During the opening reception at the National Patient Safety Foundations annual conference in San Francisco last May, patient-safety pioneer Lucian Leape was holding court and talking about how electronic health records could be used to automatically capture data on any adverse reactions or side effects of new drugs on the market.
If such a system were in place, the Harvard University adjunct professor of health policy said, information that now takes years to gather could be collected in a matter of months. Other experts also see the potential of using EHRs for post-market drug safety surveillance.
This has been one of the big missing links in the patient-safety movement, and it could prevent a lot of harm and a lot of costs, says Michael Cohen, president of the Institute for Safe Medication Practices.
That was always part of the vision of having a fully integrated electronic health recordyou suddenly have access to this information in close to real time, says Kenneth Kizer, a physician who is chairman of the board and chief executive officer of Medsphere Systems Corp., a clinical information systems developer. Kizer is also former president and CEO of the National Quality Forum, a not-for-profit standards consensus development organization. Drug reactions are the most common untoward event that happens in healthcare and, while a significant amount are because of errors, they also can occur via adverse reactions or side effects, he says.
As undersecretary for health in the Veterans Affairs Department from 1994 to 1999, Kizer promoted using health IT to improve quality and safety. Building a national health information network would not be necessary to conduct the needed surveillance, Kizer says.
Instead, he says an effective sentinel network could be created by linking the Veterans Health Administration with about six of the largest health systems that use IT extensively. Just think of the data you could accrue in a short period of time, Kizer says.
While the VA conducts its own adverse drug event surveillance, the Food and Drug Administrations MedWatch program, established in 1993, is the federal governments main post-market drug safety effort. MedWatch, a repository of voluntary reports on adverse drug events, has long been criticized for its ineffectiveness.
Its better than nothing, but I think most people view it as anemic, Kizer says. Certainly, the completeness of reporting leaves a lot to be desired. Youre basically waiting for something to come across the transom.
Landen Bain, the healthcare liaison for the Austin, Texas-based Clinical Data Interchange Standards Consortium, or CDISC, went further and called it abysmal, and says the MedWatch adverse drug event reporting form is so cumbersome that I wouldnt fill it out at gunpoint.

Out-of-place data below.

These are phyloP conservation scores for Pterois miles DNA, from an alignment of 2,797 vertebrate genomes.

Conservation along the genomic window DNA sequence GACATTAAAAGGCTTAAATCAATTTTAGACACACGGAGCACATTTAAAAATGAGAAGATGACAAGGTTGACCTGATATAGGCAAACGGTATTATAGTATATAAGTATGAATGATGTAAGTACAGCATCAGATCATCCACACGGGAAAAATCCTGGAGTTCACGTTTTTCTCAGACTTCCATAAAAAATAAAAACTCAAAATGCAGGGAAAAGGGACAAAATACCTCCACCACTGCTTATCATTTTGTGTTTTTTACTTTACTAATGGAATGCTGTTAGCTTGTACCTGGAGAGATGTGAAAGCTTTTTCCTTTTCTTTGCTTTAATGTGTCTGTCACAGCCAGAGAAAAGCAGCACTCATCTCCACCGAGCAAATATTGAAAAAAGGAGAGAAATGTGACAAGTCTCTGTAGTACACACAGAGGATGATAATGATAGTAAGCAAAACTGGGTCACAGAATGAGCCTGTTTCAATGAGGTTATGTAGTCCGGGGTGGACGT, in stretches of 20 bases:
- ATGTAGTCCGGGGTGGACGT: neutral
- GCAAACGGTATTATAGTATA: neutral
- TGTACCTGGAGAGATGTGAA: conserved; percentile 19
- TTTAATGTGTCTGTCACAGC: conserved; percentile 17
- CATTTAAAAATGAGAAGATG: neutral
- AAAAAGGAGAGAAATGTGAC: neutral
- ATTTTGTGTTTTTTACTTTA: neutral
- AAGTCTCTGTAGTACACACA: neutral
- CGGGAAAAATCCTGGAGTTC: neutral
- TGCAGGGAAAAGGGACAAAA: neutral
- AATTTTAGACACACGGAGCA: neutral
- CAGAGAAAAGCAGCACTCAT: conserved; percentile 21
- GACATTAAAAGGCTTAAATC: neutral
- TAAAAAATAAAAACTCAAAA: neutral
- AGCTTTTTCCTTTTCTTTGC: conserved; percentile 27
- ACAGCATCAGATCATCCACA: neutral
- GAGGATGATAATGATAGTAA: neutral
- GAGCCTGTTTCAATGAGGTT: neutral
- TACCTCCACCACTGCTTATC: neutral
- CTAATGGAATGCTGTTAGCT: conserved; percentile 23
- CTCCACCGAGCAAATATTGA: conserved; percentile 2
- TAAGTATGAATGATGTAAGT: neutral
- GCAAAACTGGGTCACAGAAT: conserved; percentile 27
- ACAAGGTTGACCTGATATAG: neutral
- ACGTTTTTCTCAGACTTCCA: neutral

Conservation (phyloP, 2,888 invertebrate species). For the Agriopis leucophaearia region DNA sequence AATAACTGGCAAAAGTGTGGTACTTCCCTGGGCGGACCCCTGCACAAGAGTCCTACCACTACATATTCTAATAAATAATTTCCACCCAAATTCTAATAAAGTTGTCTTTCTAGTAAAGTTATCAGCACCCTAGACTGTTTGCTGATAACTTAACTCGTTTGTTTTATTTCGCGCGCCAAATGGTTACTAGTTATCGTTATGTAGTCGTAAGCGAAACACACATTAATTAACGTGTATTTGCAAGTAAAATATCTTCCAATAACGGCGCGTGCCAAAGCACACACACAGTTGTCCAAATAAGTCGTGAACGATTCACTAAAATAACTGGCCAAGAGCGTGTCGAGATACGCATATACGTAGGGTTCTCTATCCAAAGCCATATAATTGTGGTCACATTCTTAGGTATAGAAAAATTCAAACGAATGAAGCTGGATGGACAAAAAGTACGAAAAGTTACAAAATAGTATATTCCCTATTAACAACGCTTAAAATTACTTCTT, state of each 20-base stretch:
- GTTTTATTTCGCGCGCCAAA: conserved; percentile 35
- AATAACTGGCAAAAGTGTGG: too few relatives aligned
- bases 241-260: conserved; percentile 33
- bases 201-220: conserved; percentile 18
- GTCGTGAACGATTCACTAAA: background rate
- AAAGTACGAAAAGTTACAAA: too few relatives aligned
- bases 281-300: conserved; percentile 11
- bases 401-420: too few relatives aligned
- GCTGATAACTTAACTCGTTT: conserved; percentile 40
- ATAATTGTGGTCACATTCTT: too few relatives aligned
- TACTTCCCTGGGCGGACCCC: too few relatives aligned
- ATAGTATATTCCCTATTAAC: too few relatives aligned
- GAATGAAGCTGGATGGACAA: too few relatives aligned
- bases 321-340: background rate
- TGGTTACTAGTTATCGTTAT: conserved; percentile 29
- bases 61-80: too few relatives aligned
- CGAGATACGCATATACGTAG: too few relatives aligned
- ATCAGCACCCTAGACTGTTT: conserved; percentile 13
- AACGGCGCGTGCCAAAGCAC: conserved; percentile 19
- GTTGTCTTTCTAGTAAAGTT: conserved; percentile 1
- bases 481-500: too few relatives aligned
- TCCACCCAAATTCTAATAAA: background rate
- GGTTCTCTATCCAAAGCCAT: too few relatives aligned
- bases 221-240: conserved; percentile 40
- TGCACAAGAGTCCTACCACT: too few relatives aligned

In addition to the troubles of getting information into the system, its also tough to get anything out of it, Cohen says. When physicians participate in a voluntary effort, they want to get something out of it, he says. In order to get information (from MedWatch), you need to file a Freedom of Information Act request, and people just dont want to do that.
Jonathan Nebeker, associate director of the Informatics, Decision Enhancement and Surveillance Center at the VA Medical Center in Salt Lake City, notes that the drug companies assemble reports for MedWatch, which raises some concern. A lot of times, it is easier to report things to industry directly, so industry helps collect information, he says. Im not saying its all bad. Its just filtered.
The FDA defends MedWatch, but notes that it has heard the criticism. We do get 450,000 adverse event reports a year, says Paul Seligman, FDA associate director for safety policy and communication. Were always cognizant of the fact that it takes pharmacists, physicians and nurses a moment out of their day to report to us.
The FDA has scheduled a public meeting for March 7-8 in Rockville, Md., to discuss linking private and public sector post-market drug surveillance efforts to create an integrated electronic Sentinel Network. An FDA spokeswoman says the new network would not replace MedWatch. Instead, she says it would serve as a way to leverage all available resources toward the goal of improving drug safety.
On Jan. 30, the FDA also announced a series of initiatives to improve its drug and medical-device safety programs, including working with the VA to improve post-market tracking of adverse drug events and posting MedWatch findings in an online newsletter (Feb. 5, p. 6).
Others, however, are not waiting. Bains organization teamed up with IT vendor Allscripts Healthcare Solutions and pharmaceutical manufacturer Pfizer on a retrieve form for data capture demonstration project that, if put in place, could make reporting on adverse drug events much easier.
The demonstration had its dress rehearsal last month at the Integrating the Healthcare Enterprise Connectathon, an event that gets competing IT vendors to work together on improving the interoperability of their products. The CDISC-Allscripts-Pfizer team will reassemble in New Orleans for the Interoperability Showcase, which will be part of the Healthcare Information and Management Systems Societys annual conference Feb. 25-March 1.
The concept involves an easily retrievable electronic form that a physician can access, fill out and send to the FDA or Centers for Disease Control and Prevention. Bain says retrieval of the form is instantaneous, but the real time savings comes from not having to exit the EHR a physician might be working on at the time.
Its not rocket scienceits not brilliant or sexybut I personally feel it could make a great difference in public safety by making it much easier to report and improve the quality of the reporting, says Michael Ibara, Pfizer information resources director. At HIMSS, it will be one of the most technologically simple things that will be showed there, but that doesnt mean it wont have a great effect.